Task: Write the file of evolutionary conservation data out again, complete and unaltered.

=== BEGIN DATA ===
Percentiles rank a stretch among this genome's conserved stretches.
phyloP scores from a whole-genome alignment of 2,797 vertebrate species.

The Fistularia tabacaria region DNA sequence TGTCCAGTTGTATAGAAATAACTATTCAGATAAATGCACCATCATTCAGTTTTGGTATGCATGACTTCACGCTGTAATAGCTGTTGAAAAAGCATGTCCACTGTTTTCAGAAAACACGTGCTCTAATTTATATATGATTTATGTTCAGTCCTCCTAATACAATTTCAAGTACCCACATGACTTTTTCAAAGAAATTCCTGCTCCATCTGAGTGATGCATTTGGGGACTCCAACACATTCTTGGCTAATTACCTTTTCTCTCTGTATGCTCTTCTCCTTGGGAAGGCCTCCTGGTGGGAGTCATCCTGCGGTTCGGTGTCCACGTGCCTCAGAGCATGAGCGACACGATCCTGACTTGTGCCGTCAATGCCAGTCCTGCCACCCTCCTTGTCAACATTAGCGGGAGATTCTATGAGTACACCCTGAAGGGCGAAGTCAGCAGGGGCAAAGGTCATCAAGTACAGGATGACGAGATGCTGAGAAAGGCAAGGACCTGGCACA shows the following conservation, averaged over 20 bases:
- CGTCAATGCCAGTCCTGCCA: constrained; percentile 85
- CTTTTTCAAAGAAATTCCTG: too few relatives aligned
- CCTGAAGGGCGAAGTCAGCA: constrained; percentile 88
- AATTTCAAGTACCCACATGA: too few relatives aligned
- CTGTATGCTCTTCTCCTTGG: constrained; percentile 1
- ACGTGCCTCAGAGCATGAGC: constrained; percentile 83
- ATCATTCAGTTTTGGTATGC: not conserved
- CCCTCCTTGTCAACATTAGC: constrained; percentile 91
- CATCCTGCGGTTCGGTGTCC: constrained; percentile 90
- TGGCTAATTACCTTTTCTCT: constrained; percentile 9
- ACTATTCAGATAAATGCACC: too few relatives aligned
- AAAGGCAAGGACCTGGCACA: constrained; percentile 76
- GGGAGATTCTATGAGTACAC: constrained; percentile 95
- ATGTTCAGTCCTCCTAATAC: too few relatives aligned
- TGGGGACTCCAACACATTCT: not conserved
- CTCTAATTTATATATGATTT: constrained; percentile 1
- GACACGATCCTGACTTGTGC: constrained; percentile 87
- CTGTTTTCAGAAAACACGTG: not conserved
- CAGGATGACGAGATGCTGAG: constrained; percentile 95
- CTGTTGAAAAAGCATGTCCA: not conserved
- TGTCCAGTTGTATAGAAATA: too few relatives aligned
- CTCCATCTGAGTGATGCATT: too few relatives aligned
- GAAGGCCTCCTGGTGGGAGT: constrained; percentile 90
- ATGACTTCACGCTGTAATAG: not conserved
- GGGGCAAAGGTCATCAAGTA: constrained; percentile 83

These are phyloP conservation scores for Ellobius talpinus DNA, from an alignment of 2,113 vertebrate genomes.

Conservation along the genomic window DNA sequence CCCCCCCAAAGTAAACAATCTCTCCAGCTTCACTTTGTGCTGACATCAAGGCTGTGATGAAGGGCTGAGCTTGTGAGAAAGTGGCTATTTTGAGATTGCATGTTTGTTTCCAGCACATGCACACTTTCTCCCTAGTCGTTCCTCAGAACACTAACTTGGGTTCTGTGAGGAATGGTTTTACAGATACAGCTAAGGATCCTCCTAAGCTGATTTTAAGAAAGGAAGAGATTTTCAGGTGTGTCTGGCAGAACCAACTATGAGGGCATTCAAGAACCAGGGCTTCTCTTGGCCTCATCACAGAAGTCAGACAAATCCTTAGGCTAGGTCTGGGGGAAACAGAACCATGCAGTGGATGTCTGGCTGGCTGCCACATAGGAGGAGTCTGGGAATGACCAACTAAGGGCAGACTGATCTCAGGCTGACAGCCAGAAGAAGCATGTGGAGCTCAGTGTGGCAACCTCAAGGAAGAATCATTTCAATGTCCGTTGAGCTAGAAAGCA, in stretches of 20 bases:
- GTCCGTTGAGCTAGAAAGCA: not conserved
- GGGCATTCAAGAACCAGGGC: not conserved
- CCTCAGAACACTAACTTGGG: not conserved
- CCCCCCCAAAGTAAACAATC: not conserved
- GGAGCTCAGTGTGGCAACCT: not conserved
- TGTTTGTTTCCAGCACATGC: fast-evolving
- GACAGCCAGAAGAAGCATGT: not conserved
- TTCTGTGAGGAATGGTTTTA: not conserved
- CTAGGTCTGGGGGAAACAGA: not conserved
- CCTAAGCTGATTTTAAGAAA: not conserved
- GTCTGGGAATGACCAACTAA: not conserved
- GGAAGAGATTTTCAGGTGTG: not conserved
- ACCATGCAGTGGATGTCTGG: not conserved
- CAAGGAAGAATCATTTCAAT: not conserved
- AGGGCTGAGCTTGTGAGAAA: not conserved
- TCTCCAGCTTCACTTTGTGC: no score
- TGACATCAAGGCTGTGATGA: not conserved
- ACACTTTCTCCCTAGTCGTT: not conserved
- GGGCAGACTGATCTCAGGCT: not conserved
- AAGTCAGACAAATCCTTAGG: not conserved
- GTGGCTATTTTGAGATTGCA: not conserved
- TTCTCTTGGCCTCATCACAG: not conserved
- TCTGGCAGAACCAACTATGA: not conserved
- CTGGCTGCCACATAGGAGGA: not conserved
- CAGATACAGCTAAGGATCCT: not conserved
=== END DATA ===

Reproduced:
Percentiles rank a stretch among this genome's conserved stretches.
phyloP scores from a whole-genome alignment of 2,797 vertebrate species.

The Fistularia tabacaria region DNA sequence TGTCCAGTTGTATAGAAATAACTATTCAGATAAATGCACCATCATTCAGTTTTGGTATGCATGACTTCACGCTGTAATAGCTGTTGAAAAAGCATGTCCACTGTTTTCAGAAAACACGTGCTCTAATTTATATATGATTTATGTTCAGTCCTCCTAATACAATTTCAAGTACCCACATGACTTTTTCAAAGAAATTCCTGCTCCATCTGAGTGATGCATTTGGGGACTCCAACACATTCTTGGCTAATTACCTTTTCTCTCTGTATGCTCTTCTCCTTGGGAAGGCCTCCTGGTGGGAGTCATCCTGCGGTTCGGTGTCCACGTGCCTCAGAGCATGAGCGACACGATCCTGACTTGTGCCGTCAATGCCAGTCCTGCCACCCTCCTTGTCAACATTAGCGGGAGATTCTATGAGTACACCCTGAAGGGCGAAGTCAGCAGGGGCAAAGGTCATCAAGTACAGGATGACGAGATGCTGAGAAAGGCAAGGACCTGGCACA shows the following conservation, averaged over 20 bases:
- CGTCAATGCCAGTCCTGCCA: constrained; percentile 85
- CTTTTTCAAAGAAATTCCTG: too few relatives aligned
- CCTGAAGGGCGAAGTCAGCA: constrained; percentile 88
- AATTTCAAGTACCCACATGA: too few relatives aligned
- CTGTATGCTCTTCTCCTTGG: constrained; percentile 1
- ACGTGCCTCAGAGCATGAGC: constrained; percentile 83
- ATCATTCAGTTTTGGTATGC: not conserved
- CCCTCCTTGTCAACATTAGC: constrained; percentile 91
- CATCCTGCGGTTCGGTGTCC: constrained; percentile 90
- TGGCTAATTACCTTTTCTCT: constrained; percentile 9
- ACTATTCAGATAAATGCACC: too few relatives aligned
- AAAGGCAAGGACCTGGCACA: constrained; percentile 76
- GGGAGATTCTATGAGTACAC: constrained; percentile 95
- ATGTTCAGTCCTCCTAATAC: too few relatives aligned
- TGGGGACTCCAACACATTCT: not conserved
- CTCTAATTTATATATGATTT: constrained; percentile 1
- GACACGATCCTGACTTGTGC: constrained; percentile 87
- CTGTTTTCAGAAAACACGTG: not conserved
- CAGGATGACGAGATGCTGAG: constrained; percentile 95
- CTGTTGAAAAAGCATGTCCA: not conserved
- TGTCCAGTTGTATAGAAATA: too few relatives aligned
- CTCCATCTGAGTGATGCATT: too few relatives aligned
- GAAGGCCTCCTGGTGGGAGT: constrained; percentile 90
- ATGACTTCACGCTGTAATAG: not conserved
- GGGGCAAAGGTCATCAAGTA: constrained; percentile 83

These are phyloP conservation scores for Ellobius talpinus DNA, from an alignment of 2,113 vertebrate genomes.

Conservation along the genomic window DNA sequence CCCCCCCAAAGTAAACAATCTCTCCAGCTTCACTTTGTGCTGACATCAAGGCTGTGATGAAGGGCTGAGCTTGTGAGAAAGTGGCTATTTTGAGATTGCATGTTTGTTTCCAGCACATGCACACTTTCTCCCTAGTCGTTCCTCAGAACACTAACTTGGGTTCTGTGAGGAATGGTTTTACAGATACAGCTAAGGATCCTCCTAAGCTGATTTTAAGAAAGGAAGAGATTTTCAGGTGTGTCTGGCAGAACCAACTATGAGGGCATTCAAGAACCAGGGCTTCTCTTGGCCTCATCACAGAAGTCAGACAAATCCTTAGGCTAGGTCTGGGGGAAACAGAACCATGCAGTGGATGTCTGGCTGGCTGCCACATAGGAGGAGTCTGGGAATGACCAACTAAGGGCAGACTGATCTCAGGCTGACAGCCAGAAGAAGCATGTGGAGCTCAGTGTGGCAACCTCAAGGAAGAATCATTTCAATGTCCGTTGAGCTAGAAAGCA, in stretches of 20 bases:
- GTCCGTTGAGCTAGAAAGCA: not conserved
- GGGCATTCAAGAACCAGGGC: not conserved
- CCTCAGAACACTAACTTGGG: not conserved
- CCCCCCCAAAGTAAACAATC: not conserved
- GGAGCTCAGTGTGGCAACCT: not conserved
- TGTTTGTTTCCAGCACATGC: fast-evolving
- GACAGCCAGAAGAAGCATGT: not conserved
- TTCTGTGAGGAATGGTTTTA: not conserved
- CTAGGTCTGGGGGAAACAGA: not conserved
- CCTAAGCTGATTTTAAGAAA: not conserved
- GTCTGGGAATGACCAACTAA: not conserved
- GGAAGAGATTTTCAGGTGTG: not conserved
- ACCATGCAGTGGATGTCTGG: not conserved
- CAAGGAAGAATCATTTCAAT: not conserved
- AGGGCTGAGCTTGTGAGAAA: not conserved
- TCTCCAGCTTCACTTTGTGC: no score
- TGACATCAAGGCTGTGATGA: not conserved
- ACACTTTCTCCCTAGTCGTT: not conserved
- GGGCAGACTGATCTCAGGCT: not conserved
- AAGTCAGACAAATCCTTAGG: not conserved
- GTGGCTATTTTGAGATTGCA: not conserved
- TTCTCTTGGCCTCATCACAG: not conserved
- TCTGGCAGAACCAACTATGA: not conserved
- CTGGCTGCCACATAGGAGGA: not conserved
- CAGATACAGCTAAGGATCCT: not conserved